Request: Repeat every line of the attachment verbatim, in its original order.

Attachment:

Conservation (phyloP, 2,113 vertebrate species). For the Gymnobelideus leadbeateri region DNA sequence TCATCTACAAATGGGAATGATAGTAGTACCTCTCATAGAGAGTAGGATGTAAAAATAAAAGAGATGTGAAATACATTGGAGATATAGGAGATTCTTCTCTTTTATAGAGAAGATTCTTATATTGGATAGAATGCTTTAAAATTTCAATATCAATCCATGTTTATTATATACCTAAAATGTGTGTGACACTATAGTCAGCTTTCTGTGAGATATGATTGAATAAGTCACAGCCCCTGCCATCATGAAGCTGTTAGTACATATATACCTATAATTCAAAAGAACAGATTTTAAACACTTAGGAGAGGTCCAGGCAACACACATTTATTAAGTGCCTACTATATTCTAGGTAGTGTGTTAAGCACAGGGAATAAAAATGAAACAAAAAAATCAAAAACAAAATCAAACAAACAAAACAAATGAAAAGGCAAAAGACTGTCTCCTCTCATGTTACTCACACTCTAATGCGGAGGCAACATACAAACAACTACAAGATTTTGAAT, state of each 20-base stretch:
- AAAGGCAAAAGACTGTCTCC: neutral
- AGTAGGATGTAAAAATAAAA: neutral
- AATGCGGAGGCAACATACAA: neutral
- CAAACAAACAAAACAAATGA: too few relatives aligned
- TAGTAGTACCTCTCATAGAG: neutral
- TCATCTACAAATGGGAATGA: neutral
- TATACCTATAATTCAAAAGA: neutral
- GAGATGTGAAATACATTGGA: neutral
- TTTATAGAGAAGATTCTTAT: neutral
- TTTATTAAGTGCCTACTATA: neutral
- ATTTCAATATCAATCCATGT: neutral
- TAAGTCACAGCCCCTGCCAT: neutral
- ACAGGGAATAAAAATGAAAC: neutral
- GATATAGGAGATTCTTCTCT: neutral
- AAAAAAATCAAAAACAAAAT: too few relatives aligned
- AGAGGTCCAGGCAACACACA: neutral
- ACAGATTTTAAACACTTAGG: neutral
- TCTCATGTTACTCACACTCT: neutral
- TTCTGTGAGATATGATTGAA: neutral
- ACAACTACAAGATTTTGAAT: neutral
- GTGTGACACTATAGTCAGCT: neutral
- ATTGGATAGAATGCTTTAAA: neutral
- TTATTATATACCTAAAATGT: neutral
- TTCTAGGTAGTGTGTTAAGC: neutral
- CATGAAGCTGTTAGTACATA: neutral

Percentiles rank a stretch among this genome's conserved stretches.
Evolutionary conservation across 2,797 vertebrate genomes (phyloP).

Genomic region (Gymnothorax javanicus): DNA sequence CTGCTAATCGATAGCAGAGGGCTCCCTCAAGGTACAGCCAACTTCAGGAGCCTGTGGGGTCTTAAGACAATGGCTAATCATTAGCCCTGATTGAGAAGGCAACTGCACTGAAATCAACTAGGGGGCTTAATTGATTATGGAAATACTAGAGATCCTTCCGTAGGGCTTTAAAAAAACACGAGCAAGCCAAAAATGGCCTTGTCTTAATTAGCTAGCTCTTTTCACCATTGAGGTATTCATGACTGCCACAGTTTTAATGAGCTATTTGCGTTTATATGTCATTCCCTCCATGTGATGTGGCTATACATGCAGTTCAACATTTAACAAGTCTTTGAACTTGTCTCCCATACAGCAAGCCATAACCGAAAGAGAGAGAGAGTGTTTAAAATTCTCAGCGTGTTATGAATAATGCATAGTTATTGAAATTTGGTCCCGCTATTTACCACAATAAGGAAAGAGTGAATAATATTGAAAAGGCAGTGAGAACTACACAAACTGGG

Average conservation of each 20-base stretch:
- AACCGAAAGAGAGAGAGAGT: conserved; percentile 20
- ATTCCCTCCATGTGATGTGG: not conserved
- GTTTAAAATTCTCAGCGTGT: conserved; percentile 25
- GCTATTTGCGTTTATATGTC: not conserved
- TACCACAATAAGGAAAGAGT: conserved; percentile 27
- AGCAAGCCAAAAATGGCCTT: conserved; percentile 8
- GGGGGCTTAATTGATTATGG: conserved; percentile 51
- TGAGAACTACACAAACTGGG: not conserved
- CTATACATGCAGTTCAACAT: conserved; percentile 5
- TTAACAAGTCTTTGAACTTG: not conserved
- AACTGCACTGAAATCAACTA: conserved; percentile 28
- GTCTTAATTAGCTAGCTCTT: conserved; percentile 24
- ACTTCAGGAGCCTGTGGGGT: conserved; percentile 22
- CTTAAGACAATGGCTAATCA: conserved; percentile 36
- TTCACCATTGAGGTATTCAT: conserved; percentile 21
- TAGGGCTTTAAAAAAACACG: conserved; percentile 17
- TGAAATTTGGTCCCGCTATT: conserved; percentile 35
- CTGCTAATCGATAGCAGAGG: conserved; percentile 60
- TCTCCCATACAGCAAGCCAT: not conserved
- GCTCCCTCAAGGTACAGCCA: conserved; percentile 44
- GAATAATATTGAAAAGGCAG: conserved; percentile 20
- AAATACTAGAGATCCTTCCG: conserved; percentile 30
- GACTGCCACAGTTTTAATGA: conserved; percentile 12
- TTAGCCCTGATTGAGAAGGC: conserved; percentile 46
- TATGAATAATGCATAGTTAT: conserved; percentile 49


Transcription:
Conservation (phyloP, 2,113 vertebrate species). For the Gymnobelideus leadbeateri region DNA sequence TCATCTACAAATGGGAATGATAGTAGTACCTCTCATAGAGAGTAGGATGTAAAAATAAAAGAGATGTGAAATACATTGGAGATATAGGAGATTCTTCTCTTTTATAGAGAAGATTCTTATATTGGATAGAATGCTTTAAAATTTCAATATCAATCCATGTTTATTATATACCTAAAATGTGTGTGACACTATAGTCAGCTTTCTGTGAGATATGATTGAATAAGTCACAGCCCCTGCCATCATGAAGCTGTTAGTACATATATACCTATAATTCAAAAGAACAGATTTTAAACACTTAGGAGAGGTCCAGGCAACACACATTTATTAAGTGCCTACTATATTCTAGGTAGTGTGTTAAGCACAGGGAATAAAAATGAAACAAAAAAATCAAAAACAAAATCAAACAAACAAAACAAATGAAAAGGCAAAAGACTGTCTCCTCTCATGTTACTCACACTCTAATGCGGAGGCAACATACAAACAACTACAAGATTTTGAAT, state of each 20-base stretch:
- AAAGGCAAAAGACTGTCTCC: neutral
- AGTAGGATGTAAAAATAAAA: neutral
- AATGCGGAGGCAACATACAA: neutral
- CAAACAAACAAAACAAATGA: too few relatives aligned
- TAGTAGTACCTCTCATAGAG: neutral
- TCATCTACAAATGGGAATGA: neutral
- TATACCTATAATTCAAAAGA: neutral
- GAGATGTGAAATACATTGGA: neutral
- TTTATAGAGAAGATTCTTAT: neutral
- TTTATTAAGTGCCTACTATA: neutral
- ATTTCAATATCAATCCATGT: neutral
- TAAGTCACAGCCCCTGCCAT: neutral
- ACAGGGAATAAAAATGAAAC: neutral
- GATATAGGAGATTCTTCTCT: neutral
- AAAAAAATCAAAAACAAAAT: too few relatives aligned
- AGAGGTCCAGGCAACACACA: neutral
- ACAGATTTTAAACACTTAGG: neutral
- TCTCATGTTACTCACACTCT: neutral
- TTCTGTGAGATATGATTGAA: neutral
- ACAACTACAAGATTTTGAAT: neutral
- GTGTGACACTATAGTCAGCT: neutral
- ATTGGATAGAATGCTTTAAA: neutral
- TTATTATATACCTAAAATGT: neutral
- TTCTAGGTAGTGTGTTAAGC: neutral
- CATGAAGCTGTTAGTACATA: neutral

Percentiles rank a stretch among this genome's conserved stretches.
Evolutionary conservation across 2,797 vertebrate genomes (phyloP).

Genomic region (Gymnothorax javanicus): DNA sequence CTGCTAATCGATAGCAGAGGGCTCCCTCAAGGTACAGCCAACTTCAGGAGCCTGTGGGGTCTTAAGACAATGGCTAATCATTAGCCCTGATTGAGAAGGCAACTGCACTGAAATCAACTAGGGGGCTTAATTGATTATGGAAATACTAGAGATCCTTCCGTAGGGCTTTAAAAAAACACGAGCAAGCCAAAAATGGCCTTGTCTTAATTAGCTAGCTCTTTTCACCATTGAGGTATTCATGACTGCCACAGTTTTAATGAGCTATTTGCGTTTATATGTCATTCCCTCCATGTGATGTGGCTATACATGCAGTTCAACATTTAACAAGTCTTTGAACTTGTCTCCCATACAGCAAGCCATAACCGAAAGAGAGAGAGAGTGTTTAAAATTCTCAGCGTGTTATGAATAATGCATAGTTATTGAAATTTGGTCCCGCTATTTACCACAATAAGGAAAGAGTGAATAATATTGAAAAGGCAGTGAGAACTACACAAACTGGG

Average conservation of each 20-base stretch:
- AACCGAAAGAGAGAGAGAGT: conserved; percentile 20
- ATTCCCTCCATGTGATGTGG: not conserved
- GTTTAAAATTCTCAGCGTGT: conserved; percentile 25
- GCTATTTGCGTTTATATGTC: not conserved
- TACCACAATAAGGAAAGAGT: conserved; percentile 27
- AGCAAGCCAAAAATGGCCTT: conserved; percentile 8
- GGGGGCTTAATTGATTATGG: conserved; percentile 51
- TGAGAACTACACAAACTGGG: not conserved
- CTATACATGCAGTTCAACAT: conserved; percentile 5
- TTAACAAGTCTTTGAACTTG: not conserved
- AACTGCACTGAAATCAACTA: conserved; percentile 28
- GTCTTAATTAGCTAGCTCTT: conserved; percentile 24
- ACTTCAGGAGCCTGTGGGGT: conserved; percentile 22
- CTTAAGACAATGGCTAATCA: conserved; percentile 36
- TTCACCATTGAGGTATTCAT: conserved; percentile 21
- TAGGGCTTTAAAAAAACACG: conserved; percentile 17
- TGAAATTTGGTCCCGCTATT: conserved; percentile 35
- CTGCTAATCGATAGCAGAGG: conserved; percentile 60
- TCTCCCATACAGCAAGCCAT: not conserved
- GCTCCCTCAAGGTACAGCCA: conserved; percentile 44
- GAATAATATTGAAAAGGCAG: conserved; percentile 20
- AAATACTAGAGATCCTTCCG: conserved; percentile 30
- GACTGCCACAGTTTTAATGA: conserved; percentile 12
- TTAGCCCTGATTGAGAAGGC: conserved; percentile 46
- TATGAATAATGCATAGTTAT: conserved; percentile 49